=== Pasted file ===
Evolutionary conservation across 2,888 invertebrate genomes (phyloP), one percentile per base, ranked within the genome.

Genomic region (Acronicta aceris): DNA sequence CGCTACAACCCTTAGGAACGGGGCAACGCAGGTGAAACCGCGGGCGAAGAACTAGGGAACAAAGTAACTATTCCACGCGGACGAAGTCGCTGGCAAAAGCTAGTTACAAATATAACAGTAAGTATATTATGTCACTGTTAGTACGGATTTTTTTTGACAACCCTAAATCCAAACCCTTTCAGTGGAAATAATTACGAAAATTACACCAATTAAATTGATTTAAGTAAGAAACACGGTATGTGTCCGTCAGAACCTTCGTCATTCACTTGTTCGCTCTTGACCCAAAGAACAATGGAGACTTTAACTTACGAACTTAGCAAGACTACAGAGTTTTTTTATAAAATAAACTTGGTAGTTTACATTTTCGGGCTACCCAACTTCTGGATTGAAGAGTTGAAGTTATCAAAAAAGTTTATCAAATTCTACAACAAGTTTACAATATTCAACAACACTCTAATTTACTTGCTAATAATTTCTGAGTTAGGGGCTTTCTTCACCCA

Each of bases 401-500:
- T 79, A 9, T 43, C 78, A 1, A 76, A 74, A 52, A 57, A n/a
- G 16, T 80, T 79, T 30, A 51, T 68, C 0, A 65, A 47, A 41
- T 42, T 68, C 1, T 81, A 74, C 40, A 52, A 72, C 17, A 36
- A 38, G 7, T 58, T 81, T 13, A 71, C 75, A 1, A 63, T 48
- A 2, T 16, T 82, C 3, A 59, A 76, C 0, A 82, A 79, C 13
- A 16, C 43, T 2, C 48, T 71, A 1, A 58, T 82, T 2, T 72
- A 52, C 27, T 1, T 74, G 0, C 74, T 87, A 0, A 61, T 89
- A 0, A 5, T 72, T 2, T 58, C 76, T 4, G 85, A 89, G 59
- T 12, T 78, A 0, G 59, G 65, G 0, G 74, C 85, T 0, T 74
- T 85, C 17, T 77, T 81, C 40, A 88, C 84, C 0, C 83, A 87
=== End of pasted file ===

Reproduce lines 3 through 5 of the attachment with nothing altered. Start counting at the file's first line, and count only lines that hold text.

Each of bases 401-500:
- T 79, A 9, T 43, C 78, A 1, A 76, A 74, A 52, A 57, A n/a
- G 16, T 80, T 79, T 30, A 51, T 68, C 0, A 65, A 47, A 41